Most of them are made from either a neoprene, nylon-based fabric -- and I know that that sounds technological, but essentially, if you imagine the cloth on your shirt being coated with neoprene or urethane, that's technically what it is. In layman's terms, that's essentially what it is. Each pattern that we cut has a specific length. So we'll roll that off of the roll of fabric to that length. We'll then cut it. We'll go to the computer. They'll punch in what units are going to be building. And for that pattern, it'll cut and mark both sides so that it's ready to go to the joining aspect where they can put it together. The edges of each panel have markings to whether or not they need to be cemented. So if they need to be cemented, then we'll clean that, wipe it down, apply the adhesive, and then that'll have a match mark that comes over from another panel, and they'll physically put those together, whether it's a butt seam or --

Mike Sauceda:
Not all the pieces are joined with adhesives. Some are sewn together.

Larry Fink:
They're sewing actual live the small parts. Many of our units have a canopy on them, so they'll sew the canopy. Because those aspects aren't holding air, those pieces aren't holding air; they don't need to be leak-proof.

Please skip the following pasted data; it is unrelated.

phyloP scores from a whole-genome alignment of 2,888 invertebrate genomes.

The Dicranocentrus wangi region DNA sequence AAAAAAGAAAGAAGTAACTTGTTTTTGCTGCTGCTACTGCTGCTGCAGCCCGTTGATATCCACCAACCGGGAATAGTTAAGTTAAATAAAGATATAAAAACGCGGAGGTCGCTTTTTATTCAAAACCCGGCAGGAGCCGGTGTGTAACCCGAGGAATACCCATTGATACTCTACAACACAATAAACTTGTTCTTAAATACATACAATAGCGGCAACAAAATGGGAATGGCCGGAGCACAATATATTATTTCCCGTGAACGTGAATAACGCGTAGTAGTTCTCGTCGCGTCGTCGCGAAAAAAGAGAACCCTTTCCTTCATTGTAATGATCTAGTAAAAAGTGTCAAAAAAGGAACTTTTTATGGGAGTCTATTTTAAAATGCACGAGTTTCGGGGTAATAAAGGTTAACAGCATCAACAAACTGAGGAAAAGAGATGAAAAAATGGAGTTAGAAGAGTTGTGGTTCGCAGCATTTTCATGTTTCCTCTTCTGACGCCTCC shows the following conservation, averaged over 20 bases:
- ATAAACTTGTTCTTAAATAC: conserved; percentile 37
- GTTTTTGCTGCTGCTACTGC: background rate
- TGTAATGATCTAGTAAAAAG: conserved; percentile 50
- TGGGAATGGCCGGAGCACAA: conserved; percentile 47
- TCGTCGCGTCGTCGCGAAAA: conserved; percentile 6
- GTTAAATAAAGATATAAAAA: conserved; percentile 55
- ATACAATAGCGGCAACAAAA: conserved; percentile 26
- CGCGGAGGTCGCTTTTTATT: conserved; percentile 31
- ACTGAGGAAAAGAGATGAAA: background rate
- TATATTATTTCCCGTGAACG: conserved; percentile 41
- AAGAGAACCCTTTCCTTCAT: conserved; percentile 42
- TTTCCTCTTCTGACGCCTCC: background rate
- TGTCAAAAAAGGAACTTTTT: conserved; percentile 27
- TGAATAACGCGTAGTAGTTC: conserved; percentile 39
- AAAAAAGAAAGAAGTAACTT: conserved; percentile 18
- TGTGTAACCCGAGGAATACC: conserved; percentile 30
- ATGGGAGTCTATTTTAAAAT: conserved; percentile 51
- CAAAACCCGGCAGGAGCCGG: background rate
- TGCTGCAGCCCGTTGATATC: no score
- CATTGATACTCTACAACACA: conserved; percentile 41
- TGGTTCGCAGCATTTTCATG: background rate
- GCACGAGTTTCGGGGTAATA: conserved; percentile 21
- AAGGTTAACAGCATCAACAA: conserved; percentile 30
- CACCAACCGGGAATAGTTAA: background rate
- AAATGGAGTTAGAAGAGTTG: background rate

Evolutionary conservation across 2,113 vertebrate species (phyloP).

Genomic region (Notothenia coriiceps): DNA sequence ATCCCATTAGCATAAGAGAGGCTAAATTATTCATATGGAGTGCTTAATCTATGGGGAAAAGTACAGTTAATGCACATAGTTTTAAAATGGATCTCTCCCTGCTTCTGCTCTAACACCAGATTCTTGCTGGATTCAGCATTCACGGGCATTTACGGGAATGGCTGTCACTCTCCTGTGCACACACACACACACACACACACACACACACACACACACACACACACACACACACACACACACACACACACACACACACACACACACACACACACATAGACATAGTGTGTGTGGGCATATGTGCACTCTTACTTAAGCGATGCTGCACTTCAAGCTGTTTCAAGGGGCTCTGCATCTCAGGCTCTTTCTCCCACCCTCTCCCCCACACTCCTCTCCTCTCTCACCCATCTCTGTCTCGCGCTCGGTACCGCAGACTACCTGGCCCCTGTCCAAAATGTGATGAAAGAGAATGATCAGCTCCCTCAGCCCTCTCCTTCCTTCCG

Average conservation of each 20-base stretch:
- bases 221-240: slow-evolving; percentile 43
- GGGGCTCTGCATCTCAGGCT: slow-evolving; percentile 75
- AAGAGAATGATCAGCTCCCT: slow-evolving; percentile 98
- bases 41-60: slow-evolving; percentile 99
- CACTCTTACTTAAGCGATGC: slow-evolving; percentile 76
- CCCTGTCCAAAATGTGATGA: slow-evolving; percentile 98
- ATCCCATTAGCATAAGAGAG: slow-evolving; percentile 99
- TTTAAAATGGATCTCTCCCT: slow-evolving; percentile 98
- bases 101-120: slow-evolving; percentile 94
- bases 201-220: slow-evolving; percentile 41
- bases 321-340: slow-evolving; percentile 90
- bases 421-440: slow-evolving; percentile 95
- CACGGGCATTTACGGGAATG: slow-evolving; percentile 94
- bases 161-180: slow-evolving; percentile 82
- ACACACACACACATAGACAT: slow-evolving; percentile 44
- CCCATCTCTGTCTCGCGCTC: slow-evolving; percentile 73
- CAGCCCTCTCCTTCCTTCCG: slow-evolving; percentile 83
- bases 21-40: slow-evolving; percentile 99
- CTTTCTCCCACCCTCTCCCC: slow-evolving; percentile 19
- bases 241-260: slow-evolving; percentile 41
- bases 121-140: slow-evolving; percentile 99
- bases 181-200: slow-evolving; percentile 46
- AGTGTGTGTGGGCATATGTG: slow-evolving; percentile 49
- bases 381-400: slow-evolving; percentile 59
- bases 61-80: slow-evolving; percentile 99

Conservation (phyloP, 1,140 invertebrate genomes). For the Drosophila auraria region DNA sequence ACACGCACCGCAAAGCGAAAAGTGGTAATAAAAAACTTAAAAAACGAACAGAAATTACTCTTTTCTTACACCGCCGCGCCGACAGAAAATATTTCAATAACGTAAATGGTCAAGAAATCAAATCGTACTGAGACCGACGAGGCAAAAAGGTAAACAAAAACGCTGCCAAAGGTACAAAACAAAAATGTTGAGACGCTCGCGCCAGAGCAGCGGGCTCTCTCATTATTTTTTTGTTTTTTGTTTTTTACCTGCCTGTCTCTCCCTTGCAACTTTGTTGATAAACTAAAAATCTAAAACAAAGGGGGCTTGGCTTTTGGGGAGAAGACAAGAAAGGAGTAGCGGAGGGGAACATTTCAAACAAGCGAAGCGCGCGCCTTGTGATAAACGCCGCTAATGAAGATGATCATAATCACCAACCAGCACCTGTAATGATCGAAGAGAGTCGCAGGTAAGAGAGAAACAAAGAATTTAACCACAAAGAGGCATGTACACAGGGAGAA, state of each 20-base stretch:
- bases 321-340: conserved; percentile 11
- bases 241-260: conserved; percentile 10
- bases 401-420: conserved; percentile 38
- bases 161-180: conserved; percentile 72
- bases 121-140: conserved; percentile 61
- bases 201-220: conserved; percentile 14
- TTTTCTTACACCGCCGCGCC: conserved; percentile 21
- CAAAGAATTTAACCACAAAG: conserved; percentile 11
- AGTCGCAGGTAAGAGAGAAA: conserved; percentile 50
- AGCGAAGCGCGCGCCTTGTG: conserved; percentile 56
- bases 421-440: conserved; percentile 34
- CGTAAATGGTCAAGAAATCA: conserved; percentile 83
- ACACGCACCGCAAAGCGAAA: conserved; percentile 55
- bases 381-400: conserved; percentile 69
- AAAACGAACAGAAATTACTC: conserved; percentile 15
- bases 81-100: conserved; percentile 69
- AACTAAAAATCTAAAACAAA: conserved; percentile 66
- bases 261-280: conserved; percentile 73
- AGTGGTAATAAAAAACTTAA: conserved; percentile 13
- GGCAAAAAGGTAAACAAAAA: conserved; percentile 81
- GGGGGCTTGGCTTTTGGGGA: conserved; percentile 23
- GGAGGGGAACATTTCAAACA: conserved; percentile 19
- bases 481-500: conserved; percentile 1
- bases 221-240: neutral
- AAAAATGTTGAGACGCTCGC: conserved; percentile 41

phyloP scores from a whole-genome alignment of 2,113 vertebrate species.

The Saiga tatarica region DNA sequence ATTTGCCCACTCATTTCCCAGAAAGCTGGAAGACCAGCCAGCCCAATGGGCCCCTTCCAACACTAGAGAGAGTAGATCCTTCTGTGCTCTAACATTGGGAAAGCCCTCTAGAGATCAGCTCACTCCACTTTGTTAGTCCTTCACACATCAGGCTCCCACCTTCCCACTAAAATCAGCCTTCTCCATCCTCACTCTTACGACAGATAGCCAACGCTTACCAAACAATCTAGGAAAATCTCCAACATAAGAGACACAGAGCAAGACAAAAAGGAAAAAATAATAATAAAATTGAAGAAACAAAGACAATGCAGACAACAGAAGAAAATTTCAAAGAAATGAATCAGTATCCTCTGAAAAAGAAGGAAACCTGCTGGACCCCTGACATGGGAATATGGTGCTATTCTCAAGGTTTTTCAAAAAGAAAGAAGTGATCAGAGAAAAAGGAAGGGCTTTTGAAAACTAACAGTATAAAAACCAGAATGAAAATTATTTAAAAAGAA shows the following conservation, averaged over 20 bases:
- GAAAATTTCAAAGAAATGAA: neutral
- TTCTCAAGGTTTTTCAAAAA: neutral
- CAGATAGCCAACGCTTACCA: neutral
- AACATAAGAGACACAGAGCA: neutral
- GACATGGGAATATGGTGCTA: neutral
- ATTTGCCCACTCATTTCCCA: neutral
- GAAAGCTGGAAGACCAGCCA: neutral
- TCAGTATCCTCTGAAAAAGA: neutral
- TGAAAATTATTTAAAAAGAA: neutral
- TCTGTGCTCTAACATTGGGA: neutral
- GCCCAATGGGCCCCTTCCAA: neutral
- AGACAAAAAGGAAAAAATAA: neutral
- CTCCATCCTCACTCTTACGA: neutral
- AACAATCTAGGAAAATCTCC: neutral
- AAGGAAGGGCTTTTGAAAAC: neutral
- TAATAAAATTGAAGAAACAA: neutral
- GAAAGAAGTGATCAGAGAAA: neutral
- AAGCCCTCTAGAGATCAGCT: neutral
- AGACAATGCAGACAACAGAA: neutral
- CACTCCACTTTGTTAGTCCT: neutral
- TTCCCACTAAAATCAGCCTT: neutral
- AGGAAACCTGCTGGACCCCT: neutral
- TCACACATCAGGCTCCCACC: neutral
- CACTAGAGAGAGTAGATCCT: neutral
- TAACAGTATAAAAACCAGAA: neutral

Mike Sauceda:
The next step is airing up the device for the first time. After that, the slides have markings applied. Some are painted, while some already come in the silver color that most of the slides end up being. The air tanks that make it possible for the slides to fill so rapidly are put together in a separate room where they are fitted with valves and tested to make sure they can sustain the pressure.

Larry Fink:
We used a mixed-gas cylinder, 50/50 of carbon dioxide and nitrogen. That is put through the aspirator. The regulator releases it. It then creates a suction from ambient air, pushes it into the unit.

Mike Sauceda:
The slide is now ready to be packed for the first time.

Larry Fink:
This is the final step in the process. They're going to take it from being fully inflated to insulated packed, which is roughly three feet by two feet across and ready for the functional test, which we'll do later on in the process. And then, at the end, it will be put in a different container ready to ship to the customer:

Mike Sauceda:
Slides are folded in a precise manner based on patterns. A lot of muscle is required to squeeze the slides into a relatively small container.

Larry Fink:
It's a lot of muscle you are exactly right. There is some finesse to it. Initially they'll lay it out, suck out all of the air. They have some precise folds that they need to make. As you get it into the actual pack cord, it does become very much a muscle game, if you will, in that they are pulling it, trying to get it into the contour.

Mike Sauceda:
After the initial packing, each and every slide is tested to make sure it can hold air, then repacked into the appropriate pack board and are ready for service just in case.